Wednesday, December 14, 2016

STM32 Cortex M3 Series - [STM32F103C8T6] - #1 - LED Blinking

So finally after three months, here I am with one of the first posts on the ARM STM32 Cortex M3 series after working for about 3-4 months from now.  The 8-bit controllers seem somewhat ugly in comparison to the powerful 32-bit ARM architecture, boasting a hell lot of peripherals- DMA's, OTG, Ethernet and hundreds of GPIO's(Obviously, I've still not touched them and in my learning process). This becomes a different ball game as the application for which you might be needing this for, won't require this much of computational prowess. Starting with the very 'Hello World' of every hardware project which is the LED blinking:

The IDE I've been using is the CooCox IDE, a very decent IDE along with the arm toolchain for arm programming with the good amount of online community for sample codes. There are two ways that we can program using this IDE:
  1. Using the existing well versed and documented libraries of the stmf103xx  series, which I've used currently and this blog has been helpful to me regarding the programming of the series.
  2. Secondly, one could use the low, register level programming using just the stm basic library and well documented in the YouTube tutorials by Patrick Hood Daniel.
The final goal is to light up an LED so we'll need to setup the GPIO's or the port for the LED blinking. Before we begin, it would be easier if you would have the reference manual (and not the datasheet) in the background.

  1. The Cortex M3 core is connected to different peripherals via different buses. These buses are prominent parts of arm architecture known as the AHB, or the Advanced High-performance Bus.  The AHB is then connected to different APBs,  which is the Advanced Peripheral Bus(APB). From the datasheet information given below:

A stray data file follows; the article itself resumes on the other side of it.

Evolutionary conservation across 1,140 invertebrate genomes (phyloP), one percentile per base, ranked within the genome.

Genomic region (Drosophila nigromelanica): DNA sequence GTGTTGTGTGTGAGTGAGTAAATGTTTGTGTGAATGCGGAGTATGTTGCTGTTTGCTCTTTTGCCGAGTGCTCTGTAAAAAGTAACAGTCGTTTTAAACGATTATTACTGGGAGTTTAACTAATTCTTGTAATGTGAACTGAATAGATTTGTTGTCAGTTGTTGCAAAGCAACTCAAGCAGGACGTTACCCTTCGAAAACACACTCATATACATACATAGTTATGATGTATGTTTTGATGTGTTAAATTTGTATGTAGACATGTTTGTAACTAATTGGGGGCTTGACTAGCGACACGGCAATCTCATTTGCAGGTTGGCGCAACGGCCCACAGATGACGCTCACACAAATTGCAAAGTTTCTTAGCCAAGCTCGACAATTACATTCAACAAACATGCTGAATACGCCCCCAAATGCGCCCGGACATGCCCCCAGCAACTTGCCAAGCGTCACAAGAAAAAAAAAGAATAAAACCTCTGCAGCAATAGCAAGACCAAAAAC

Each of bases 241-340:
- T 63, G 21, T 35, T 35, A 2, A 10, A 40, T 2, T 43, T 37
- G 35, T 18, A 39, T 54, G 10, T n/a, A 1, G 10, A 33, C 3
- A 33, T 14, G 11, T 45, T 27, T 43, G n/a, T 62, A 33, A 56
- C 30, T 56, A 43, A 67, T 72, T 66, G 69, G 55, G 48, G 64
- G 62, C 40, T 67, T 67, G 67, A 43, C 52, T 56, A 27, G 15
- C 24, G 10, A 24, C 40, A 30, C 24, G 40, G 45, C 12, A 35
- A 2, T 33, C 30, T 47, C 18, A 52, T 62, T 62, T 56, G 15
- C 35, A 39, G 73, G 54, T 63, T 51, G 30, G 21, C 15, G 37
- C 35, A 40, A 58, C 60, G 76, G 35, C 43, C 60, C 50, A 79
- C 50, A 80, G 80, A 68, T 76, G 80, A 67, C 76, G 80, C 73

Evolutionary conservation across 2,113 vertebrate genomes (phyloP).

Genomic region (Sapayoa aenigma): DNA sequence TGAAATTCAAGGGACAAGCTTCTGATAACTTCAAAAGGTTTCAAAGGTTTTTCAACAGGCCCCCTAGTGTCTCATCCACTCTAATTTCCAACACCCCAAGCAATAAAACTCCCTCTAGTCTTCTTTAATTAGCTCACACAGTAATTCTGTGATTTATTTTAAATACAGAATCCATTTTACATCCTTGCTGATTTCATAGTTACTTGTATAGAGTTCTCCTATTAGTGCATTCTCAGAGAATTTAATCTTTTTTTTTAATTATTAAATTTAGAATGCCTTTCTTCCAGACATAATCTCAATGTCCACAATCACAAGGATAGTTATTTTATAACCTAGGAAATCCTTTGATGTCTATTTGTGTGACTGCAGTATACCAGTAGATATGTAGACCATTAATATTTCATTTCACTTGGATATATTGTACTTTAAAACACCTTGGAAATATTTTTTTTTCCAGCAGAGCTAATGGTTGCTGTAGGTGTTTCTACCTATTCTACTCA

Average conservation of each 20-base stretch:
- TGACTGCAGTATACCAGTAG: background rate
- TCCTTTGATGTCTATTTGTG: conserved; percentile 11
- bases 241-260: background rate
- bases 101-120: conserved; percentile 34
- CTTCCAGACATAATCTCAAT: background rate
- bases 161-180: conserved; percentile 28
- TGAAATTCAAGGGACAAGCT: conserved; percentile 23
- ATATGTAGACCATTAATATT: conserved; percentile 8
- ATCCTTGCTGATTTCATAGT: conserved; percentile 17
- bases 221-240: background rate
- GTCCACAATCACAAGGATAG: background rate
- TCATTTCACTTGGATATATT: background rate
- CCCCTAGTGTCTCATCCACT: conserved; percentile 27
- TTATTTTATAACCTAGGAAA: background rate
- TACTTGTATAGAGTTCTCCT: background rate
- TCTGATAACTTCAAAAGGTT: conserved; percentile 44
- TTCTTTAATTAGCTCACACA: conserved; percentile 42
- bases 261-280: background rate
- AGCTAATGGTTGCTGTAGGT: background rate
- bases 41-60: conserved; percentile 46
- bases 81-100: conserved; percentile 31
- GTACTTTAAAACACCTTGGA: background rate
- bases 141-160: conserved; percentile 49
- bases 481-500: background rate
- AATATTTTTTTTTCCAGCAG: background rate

figure 1. Architecture diagram, AHB and APB2 buses

    We can see that the GPIO's are driven by the clock from the APB2 bus, clocking at a maximum of 72Mhz. So our, first task will be to enable the clock source for these GPIO's. 
  2. Next,  as we are going to use the GPIO's. We need to specify the parameters for the port or pin to work - input or output, type of input or output etc. as with the case with every microcontroller. 
    The following are the types of Input and output types available on the GPIO's as given in the reference manual(Pg.158, section 9.1)
Figure 2. Input and output pin configurations

Figure 3. Basic input and output block Structure of the GPIO's 

Here's a brief on the types of these pins:
  • Input floating : In these pins the singals are in a 'Floating' state or tri-state. Meaning the signals are of no use unless they are pulled up or down by a high source or the output is in some definite state.
  • Input pull-up : In these type of pins, the input state when nothing is connected to it is High since a resistor is 'pulled-up' internally.
  • Input pull-down : Same as above put pin is pulled down with a high value resistor when nothing is connected and it is internal in the structure.
  • Output Open-drain : The output transistor is open drain and a resistor with a voltage level needs to be tied up to the drain .
  • Output push pull : The output is open drain is only one direction meaning, when pin has to go high it has to rely on the resistor and the pin by itself cannot source. Therefor it has two transistors both to sink and to source the current. Here is a good text from this site:
    "The push-pull output actually uses two transistors. Each will be on to drive the output to the appropriate level: the top transistor will be on when the output has to be driven high and the bottom transistor will turn on when the output has to go low.
    The advantage of the push-pull output is the higher speed, because the line is driven both ways. With the pullup the line can only rise as fast as the RC time constant allows. The R is the pullup, the C is the parasitic capacitance, including the pin capacitance and the board capacitance.
    The push-pull can typically source more current. With the open-drain the current is limited by the R and R cannot be made very small, because the lower transistor has to sink that current when the output is low; that means higher power consumption. "
I would continue with the coding, in the next part as this would become a very long post.
Thanks for watching and Cheers!

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